# Jitter Max MSP Learning Resources

This is a list of learning resources to learn how to create live-visuals with Max MSP Jitter and Max for Live. The list is for beginners.  We have given priority to the official sources of Cycling74.

###### Getting started # Getting started with Jitter

###### Jitter, the basics
• Jitter settings

###### Max for Live, the basics ###### OpenGL in Max

Where to start with OpenGL in Jitter ? Official Cycling74 OpenGL learning resources, sorted by difficulty level. # Optimization # Jitter Best Practices Series # Max for Live Best Practices

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## What is the objet jit.matrix for?

FIGURE :  The jit.matrix object in Max 8

The jit.matrix has a large amount of uses in Jitter.  The object jit.matrix is probably the most used object when working with images in Max.  This object  allows us to allocate an array data on the computer's memory.  This data can be later displayed as a 2D image : a still image or a video sequence.   A jit.matrix object can also contain data related to a 3D shape, for example : the position and dimensions of a sphere, its color, and much more. Let's see an example :  the image bellow shows how an array of data can be displayed as an image.  Number 0 represents black and number 255 represents white.

FIGURE :  Image representation in Jitter : a monochrome image where zero is interpreted as black and 255 as white.

### Dimensions

A matrix is similar to a table : it has rows, columns and cells.  Let's use a simple analogy to understand how this object works.  Let's say that the data contained in a matrix is organised in a table, where we have rows, columns and cells.  As in an Excel spreadsheet, the data is located inside the table's cells. Well, from now we will call this table a matrix.  The matrix has cells. In Jitter, we will call dimensions the total number of cells that a matrix has. So, keep this term in your memory :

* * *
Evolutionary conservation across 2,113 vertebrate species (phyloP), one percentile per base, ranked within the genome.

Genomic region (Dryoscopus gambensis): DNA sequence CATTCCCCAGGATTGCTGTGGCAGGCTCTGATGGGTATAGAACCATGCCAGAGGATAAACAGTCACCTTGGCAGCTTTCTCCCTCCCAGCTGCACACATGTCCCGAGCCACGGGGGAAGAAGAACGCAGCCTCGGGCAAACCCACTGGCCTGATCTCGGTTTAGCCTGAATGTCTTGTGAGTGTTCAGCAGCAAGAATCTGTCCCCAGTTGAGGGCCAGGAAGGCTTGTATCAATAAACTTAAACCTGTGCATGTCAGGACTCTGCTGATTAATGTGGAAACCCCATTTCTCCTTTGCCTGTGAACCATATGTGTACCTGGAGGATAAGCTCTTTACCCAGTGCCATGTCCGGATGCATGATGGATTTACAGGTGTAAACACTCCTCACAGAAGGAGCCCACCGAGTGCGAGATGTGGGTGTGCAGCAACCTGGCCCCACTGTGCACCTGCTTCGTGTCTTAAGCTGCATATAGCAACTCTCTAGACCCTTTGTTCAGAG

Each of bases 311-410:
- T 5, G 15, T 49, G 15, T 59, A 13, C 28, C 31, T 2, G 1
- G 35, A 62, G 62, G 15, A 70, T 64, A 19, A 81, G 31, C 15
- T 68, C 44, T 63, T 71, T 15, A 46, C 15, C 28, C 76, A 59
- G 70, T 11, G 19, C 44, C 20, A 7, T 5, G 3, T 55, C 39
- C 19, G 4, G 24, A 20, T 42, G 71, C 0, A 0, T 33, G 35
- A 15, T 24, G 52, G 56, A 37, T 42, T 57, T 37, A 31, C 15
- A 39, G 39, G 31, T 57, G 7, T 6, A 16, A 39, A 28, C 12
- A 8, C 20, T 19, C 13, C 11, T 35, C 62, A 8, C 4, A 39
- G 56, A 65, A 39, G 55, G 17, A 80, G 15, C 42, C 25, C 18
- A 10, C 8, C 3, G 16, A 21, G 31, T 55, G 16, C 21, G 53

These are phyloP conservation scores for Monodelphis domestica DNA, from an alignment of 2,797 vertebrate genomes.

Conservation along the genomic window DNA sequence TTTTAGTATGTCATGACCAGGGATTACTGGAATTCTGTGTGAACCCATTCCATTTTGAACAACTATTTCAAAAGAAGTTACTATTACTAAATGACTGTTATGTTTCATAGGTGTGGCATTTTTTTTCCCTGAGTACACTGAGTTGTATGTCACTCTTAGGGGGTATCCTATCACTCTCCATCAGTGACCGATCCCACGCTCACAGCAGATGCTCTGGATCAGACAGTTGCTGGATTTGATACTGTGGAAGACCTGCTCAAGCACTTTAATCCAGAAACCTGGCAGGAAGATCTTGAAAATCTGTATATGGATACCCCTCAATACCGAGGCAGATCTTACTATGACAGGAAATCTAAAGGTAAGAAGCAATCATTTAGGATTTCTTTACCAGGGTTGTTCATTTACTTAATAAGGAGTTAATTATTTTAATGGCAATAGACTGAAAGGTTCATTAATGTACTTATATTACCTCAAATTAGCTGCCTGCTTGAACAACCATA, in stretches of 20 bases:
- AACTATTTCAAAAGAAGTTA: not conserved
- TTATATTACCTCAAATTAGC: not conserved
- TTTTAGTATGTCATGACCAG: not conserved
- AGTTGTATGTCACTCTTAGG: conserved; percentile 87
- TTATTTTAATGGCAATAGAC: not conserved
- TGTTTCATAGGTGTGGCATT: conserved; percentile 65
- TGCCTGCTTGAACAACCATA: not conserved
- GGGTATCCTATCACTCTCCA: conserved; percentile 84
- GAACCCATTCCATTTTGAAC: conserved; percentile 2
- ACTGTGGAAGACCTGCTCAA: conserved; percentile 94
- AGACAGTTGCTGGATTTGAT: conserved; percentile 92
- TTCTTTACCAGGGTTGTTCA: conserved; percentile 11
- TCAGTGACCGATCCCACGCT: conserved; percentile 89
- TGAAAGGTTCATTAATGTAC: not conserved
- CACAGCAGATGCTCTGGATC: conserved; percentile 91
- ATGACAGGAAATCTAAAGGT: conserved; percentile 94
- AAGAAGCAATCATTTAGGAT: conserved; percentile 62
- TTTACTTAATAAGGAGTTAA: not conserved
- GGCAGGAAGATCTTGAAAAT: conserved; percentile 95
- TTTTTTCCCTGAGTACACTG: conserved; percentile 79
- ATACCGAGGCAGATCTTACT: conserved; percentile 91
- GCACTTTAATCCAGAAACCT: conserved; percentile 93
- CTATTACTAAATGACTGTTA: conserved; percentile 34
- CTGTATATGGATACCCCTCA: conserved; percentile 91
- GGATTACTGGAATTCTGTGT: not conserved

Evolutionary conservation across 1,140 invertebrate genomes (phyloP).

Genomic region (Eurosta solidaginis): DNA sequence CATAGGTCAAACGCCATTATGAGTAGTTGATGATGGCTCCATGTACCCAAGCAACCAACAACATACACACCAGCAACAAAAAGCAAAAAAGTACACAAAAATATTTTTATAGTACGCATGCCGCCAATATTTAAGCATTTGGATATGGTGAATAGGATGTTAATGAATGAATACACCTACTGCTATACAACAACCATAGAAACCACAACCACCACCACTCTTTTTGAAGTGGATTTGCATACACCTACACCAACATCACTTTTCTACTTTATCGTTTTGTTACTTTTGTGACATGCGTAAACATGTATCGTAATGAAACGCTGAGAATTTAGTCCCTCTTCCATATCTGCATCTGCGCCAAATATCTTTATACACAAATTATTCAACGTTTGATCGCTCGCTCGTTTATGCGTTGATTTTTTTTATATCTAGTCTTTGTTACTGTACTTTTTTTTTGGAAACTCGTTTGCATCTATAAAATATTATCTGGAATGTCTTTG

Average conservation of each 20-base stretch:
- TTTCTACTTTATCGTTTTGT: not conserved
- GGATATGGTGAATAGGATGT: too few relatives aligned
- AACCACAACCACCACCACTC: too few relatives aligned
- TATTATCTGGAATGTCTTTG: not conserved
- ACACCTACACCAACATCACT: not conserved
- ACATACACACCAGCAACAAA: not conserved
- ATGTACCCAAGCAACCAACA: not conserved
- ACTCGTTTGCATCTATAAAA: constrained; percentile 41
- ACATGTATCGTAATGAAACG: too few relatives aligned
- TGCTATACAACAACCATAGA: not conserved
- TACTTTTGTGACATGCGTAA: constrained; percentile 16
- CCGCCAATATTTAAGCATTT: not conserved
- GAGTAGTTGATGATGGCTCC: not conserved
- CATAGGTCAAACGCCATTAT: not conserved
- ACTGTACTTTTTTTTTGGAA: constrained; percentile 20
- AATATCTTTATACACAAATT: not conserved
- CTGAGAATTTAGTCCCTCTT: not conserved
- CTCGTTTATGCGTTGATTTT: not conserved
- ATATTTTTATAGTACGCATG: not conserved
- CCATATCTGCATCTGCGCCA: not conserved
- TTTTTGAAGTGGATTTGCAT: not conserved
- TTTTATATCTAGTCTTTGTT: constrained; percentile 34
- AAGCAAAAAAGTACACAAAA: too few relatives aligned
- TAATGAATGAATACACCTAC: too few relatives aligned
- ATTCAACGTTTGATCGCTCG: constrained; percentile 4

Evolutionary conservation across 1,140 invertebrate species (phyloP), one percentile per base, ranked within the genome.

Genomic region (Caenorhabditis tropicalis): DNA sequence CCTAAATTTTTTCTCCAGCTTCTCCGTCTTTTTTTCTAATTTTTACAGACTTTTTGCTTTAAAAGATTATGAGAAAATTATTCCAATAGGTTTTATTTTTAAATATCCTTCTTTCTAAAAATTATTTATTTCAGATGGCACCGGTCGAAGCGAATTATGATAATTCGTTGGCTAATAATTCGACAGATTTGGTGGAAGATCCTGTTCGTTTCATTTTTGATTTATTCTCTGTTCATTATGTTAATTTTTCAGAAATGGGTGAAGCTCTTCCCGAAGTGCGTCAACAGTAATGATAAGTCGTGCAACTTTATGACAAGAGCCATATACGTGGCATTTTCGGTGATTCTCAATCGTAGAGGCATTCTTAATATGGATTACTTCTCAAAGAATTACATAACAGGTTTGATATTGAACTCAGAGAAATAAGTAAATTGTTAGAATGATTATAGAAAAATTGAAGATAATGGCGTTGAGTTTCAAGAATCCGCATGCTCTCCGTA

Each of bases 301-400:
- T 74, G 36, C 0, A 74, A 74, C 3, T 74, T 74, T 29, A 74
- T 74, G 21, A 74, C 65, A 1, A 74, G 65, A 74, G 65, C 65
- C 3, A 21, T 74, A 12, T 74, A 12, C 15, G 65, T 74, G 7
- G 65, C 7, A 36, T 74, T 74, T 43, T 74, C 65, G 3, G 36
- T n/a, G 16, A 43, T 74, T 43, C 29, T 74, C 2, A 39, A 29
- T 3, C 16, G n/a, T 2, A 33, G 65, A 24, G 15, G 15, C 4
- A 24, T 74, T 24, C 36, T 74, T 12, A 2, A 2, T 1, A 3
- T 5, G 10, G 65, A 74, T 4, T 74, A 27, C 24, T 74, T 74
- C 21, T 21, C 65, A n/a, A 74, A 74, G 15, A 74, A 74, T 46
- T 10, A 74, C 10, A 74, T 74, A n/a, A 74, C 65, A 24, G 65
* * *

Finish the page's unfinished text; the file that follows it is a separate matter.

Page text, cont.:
Dimensions: the total number of cells that a matrix has

Understanding dimensions

In the example below, we see a matrix with 4 cells, its dimensions are given in terms of "rows" and "columns". So, the dimensions of this matrix are : 2 x 2.

A matrix which dimensions are  3x2 . It contains 6 cells ( 3 * 2 = 6)

A matrix which dimensions are  2x2 . It contains 4 cells ( 2 * 2 = 4)

Why is that relevant in Jitter ?

With time, you will learn that the dimensions of a matrix play an important roll on the look of your visuals, and more. For now, as a simple example, let's compare 2 images.  Image a  is displaying data of a 4 x 4 matrix; Image b displays data of a matrix with dimensions of 4 x 30 and image c, displays data from a matrix with dimensions of 4 x 100, and so on.

Image a. Matrix dimensions : 4x4

Image b. Matrix dimensions : 4x30

Image c. Matrix dimensions : 4x100

Image d. Matrix dimensions : 9x100

Image f. Matrix dimensions : 37x100

Image g. Matrix dimensions :100x100

FIGURE :  Six images generated from the data of 6 matrices, each with different dimensions.

### Planes

So far, we have seen that a matrix can take different dimensions.  Now we will concentrate on the contents of the matrix.  Each cell in a matrix can contain one value (one number), or an array of values (more than one number).  For example, the figure below shows matrix a, which contains one value in each cell, matrix b. which contains 4 values in cell, and matrix c, which contains 3 values in cell.

FIGURE :  Matrix a. Contains a value in each cell,  matrix b. Contains 4 values in each cell, and matrix c. Contains 3 values in each cell

In Jitter, the number of "planes" of a matrix, will correspond  number of values found in its cells. So, a matrix with a number of planes = 1 will have one value in each cell, a matrix with 4 planes will have an array of 4 values in each cell, and a matrix with 3 planes will have an array of 3 values in each cell.

FIGURE :  in Jitter, the number of "planes" of a matrix, will correspond  number of values found in its cells

Why do I need to know this ?